Grading involves starting slowly and increasing in progressive, small steps. As you build the exercise up, you will strengthen muscles around your joints (which may take some pressure off them) and increase your fitness. Your general fitness can have a huge effect on your overall wellbeing. The increase in stamina through the exercise programme will help improve your overall quality of life. All of this can be done without an increase in pain, if it's done gently with consideration. Consistent exercise also stimulates production of endorphins, the body's natural pain-relieving hormones.
Don't over-do it! Though exercise is great, it must be done with wisdom and discernment. Overdoing it will make your pain worse, however, not doing enough will too. Our physiotherapists at our Cambridge and Huntingdon wellbeing clinics can advise you on how to best increase your activity at a rate best for you. You can enjoy being busy but it needs to be balanced with rest. This exploration of where the balance lies, takes time, patience and a discipline of awareness.
Mindfulness Meditation is a very simple practice which a person how to relate to their pain and discomfort differently. Studies have shown arthritis sufferers who have attended an eight week mindfulness course report a better quality of life through an ability to be aware of their pain and an increased emotional resilience - they become less reactive, less affected by the pain and thus report to feeling better.
We offer mindfulness training at both the Cambridge and Huntingdon Physiotherapy Clinics.
For more information please click here
Fitness and Functionality. Being active is very vital when you have arthritis. You may be afraid that exercise is going to make your pain worse or cause more damage to already sore joints. However, your joints have evolved to be dynamic and not static. The muscles, tendon, ligaments and fascia around your joints become weaker or stiffer or shortened if they’re are too static. This may ultimately reduce your mobility and independence, through causing your joints to become unstable. Exercise will not only increase your general fitness but will also help you to maintain a healthy body weight, improve your general mobility and make you feel more self-confident - endorphins are released when we push our bodies.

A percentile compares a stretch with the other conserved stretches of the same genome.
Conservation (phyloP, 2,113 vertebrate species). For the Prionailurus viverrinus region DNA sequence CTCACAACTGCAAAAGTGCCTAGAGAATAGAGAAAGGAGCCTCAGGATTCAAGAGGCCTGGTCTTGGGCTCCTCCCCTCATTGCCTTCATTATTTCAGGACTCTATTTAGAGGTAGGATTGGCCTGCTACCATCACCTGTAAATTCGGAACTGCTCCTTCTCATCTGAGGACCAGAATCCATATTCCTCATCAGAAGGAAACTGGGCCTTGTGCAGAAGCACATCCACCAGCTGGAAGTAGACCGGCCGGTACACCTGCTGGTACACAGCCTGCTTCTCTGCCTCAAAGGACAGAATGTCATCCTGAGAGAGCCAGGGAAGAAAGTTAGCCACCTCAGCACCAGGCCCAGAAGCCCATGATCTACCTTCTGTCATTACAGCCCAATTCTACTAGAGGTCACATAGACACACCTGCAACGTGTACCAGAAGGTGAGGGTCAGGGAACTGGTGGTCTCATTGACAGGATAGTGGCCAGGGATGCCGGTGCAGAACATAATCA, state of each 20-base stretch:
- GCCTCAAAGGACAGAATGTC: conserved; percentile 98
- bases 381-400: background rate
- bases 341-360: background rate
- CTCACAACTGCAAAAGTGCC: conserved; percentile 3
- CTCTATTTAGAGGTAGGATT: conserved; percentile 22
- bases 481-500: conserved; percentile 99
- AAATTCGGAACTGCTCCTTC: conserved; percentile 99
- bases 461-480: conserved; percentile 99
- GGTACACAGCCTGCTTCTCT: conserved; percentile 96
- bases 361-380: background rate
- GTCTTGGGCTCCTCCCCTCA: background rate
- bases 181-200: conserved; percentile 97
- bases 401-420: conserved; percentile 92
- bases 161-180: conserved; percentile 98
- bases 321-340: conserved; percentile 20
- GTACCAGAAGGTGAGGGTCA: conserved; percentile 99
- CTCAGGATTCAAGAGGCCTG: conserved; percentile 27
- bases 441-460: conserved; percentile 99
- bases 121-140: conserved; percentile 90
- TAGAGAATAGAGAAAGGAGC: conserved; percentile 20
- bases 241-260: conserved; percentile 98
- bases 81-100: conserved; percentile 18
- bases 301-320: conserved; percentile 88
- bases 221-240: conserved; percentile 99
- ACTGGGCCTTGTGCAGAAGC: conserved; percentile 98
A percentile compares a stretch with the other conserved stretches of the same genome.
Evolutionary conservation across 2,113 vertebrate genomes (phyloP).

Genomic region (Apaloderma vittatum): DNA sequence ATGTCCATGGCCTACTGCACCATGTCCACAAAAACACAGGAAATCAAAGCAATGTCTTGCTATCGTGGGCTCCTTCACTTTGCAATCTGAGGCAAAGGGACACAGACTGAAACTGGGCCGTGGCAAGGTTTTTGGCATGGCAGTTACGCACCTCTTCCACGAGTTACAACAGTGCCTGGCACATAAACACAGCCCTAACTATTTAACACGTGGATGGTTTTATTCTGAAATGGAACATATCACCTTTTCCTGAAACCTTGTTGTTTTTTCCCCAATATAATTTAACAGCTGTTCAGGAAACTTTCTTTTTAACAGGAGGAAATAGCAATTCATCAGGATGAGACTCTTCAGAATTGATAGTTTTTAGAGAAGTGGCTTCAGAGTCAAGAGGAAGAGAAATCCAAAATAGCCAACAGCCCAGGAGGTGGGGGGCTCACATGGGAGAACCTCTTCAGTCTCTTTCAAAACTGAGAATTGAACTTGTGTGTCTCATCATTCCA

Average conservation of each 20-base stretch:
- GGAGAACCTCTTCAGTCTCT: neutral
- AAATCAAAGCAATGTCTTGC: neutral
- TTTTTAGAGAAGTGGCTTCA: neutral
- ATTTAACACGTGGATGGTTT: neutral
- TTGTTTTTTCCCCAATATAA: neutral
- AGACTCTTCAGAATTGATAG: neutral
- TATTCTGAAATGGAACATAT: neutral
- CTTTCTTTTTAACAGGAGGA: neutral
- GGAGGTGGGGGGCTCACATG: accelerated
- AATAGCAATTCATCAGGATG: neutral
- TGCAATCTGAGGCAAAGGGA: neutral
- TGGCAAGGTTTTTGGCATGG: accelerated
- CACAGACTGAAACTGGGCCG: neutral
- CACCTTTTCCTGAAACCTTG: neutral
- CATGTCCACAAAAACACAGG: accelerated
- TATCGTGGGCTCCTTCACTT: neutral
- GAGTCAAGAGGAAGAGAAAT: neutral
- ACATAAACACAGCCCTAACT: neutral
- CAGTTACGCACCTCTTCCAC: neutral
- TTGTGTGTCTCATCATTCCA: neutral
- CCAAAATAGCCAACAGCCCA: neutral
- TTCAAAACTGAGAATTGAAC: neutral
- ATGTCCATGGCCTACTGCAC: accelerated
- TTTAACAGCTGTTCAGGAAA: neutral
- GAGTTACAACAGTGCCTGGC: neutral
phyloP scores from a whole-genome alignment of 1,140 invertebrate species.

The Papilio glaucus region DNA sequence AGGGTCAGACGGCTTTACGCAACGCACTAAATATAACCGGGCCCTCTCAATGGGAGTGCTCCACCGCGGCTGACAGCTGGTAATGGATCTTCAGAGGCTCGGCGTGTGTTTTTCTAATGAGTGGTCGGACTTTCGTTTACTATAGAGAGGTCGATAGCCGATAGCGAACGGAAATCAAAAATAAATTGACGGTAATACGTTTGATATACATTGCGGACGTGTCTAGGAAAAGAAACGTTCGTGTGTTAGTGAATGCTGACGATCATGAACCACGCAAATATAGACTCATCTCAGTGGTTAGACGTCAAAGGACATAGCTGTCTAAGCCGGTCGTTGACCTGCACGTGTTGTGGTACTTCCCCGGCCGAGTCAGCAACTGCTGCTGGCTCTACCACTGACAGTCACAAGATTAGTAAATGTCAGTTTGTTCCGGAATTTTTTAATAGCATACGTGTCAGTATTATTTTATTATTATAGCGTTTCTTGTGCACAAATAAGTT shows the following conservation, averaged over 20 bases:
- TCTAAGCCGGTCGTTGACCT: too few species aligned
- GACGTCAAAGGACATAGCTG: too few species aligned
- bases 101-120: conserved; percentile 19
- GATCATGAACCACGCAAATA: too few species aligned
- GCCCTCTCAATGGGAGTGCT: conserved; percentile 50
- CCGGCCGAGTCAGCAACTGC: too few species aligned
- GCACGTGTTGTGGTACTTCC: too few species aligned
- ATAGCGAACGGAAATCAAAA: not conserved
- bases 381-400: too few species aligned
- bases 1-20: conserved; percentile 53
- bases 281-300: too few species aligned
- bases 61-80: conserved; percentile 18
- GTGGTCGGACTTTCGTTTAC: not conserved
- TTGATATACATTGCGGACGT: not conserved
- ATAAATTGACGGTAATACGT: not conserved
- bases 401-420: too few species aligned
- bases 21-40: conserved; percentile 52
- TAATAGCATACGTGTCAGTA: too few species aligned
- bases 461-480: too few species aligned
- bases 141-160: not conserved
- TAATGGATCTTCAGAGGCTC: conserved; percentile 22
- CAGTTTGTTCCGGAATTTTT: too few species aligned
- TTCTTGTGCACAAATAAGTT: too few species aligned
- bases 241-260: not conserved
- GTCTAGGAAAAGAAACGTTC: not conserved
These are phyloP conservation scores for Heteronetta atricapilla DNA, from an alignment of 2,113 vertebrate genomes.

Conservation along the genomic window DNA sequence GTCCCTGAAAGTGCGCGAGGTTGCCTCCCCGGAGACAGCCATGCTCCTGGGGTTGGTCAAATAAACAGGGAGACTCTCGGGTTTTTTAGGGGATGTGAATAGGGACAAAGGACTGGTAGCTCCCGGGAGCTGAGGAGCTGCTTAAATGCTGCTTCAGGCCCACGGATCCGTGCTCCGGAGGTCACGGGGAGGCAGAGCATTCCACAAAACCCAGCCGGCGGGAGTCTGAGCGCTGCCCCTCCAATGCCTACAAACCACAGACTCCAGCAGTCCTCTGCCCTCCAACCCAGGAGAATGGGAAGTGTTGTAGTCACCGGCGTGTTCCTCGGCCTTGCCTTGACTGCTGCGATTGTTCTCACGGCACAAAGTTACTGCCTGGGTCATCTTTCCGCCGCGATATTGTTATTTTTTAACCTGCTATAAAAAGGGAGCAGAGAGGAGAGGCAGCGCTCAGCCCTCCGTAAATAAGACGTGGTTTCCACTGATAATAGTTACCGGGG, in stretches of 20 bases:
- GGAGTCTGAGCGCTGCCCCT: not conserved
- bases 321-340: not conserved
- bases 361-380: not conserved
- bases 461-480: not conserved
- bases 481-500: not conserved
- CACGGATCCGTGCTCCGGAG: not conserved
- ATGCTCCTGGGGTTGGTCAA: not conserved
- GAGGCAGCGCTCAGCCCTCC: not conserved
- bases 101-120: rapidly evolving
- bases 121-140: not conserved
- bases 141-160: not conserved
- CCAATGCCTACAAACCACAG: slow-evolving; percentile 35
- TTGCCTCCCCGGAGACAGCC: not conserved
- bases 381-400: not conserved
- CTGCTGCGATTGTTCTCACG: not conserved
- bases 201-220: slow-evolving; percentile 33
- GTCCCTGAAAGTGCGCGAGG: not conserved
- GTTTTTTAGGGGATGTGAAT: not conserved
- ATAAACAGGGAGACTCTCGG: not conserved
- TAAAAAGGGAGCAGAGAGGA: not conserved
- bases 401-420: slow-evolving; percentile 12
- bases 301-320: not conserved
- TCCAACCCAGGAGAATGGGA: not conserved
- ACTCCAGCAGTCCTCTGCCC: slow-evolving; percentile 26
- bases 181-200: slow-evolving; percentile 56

What is important, is that is that you find a form of exercise which you enjoy, that way, you'll be motivated to do it regularly. Discuss this with one of our physiotherapists and they will help you to put together a programme which is ideal for you.
What do physiotherapists study?
In the UK a physiotherapist qualifies by gaining a Bachelor of Science degree in Physiotherapy. The degree usually takes three years and involves learning the theory and clinical practice, which is developed while on placement in hospitals throughout the UK. So a physiotherapy student will already have some experience of what the job involves prior to graduation. During the course the students learn all about human anatomy, physiology, biomechanics, biochemistry etc. as well as the latest research in treatment techniques for a wide variety of conditions.
Physiotherapy equipment questions
What tools and equipment do physiotherapists use?
Most musculoskeletal physio's will use a variety of tools and equipment ranging from the complex - electrotherapy such as ultrasound and electrophoresis - to the more simple such as massage tools e.g 'gua sha' (a hand held massage tool) and seat belts (a strap that resembles a seat belt which assists the physio when performing spinal mobilisations - sounds much worse than it really is!).
The standard piece of equipment is the the plinth, or physio bed, as it is commonly known. The physio plinth is adjustable for height and we use three-section beds which allow a greater range of flexibility for the physio to apply treatment. The beds are comfortable enough to lie on for a treatment session but firm enough to offer resistance. This may be needed when the physio is using pressure for example, for soft tissue release.
This is one of the reasons why a visit to the clinic is preferable over home visits; rarely are beds or couches the right combination of being firm enough and comfortable for high quality treatment.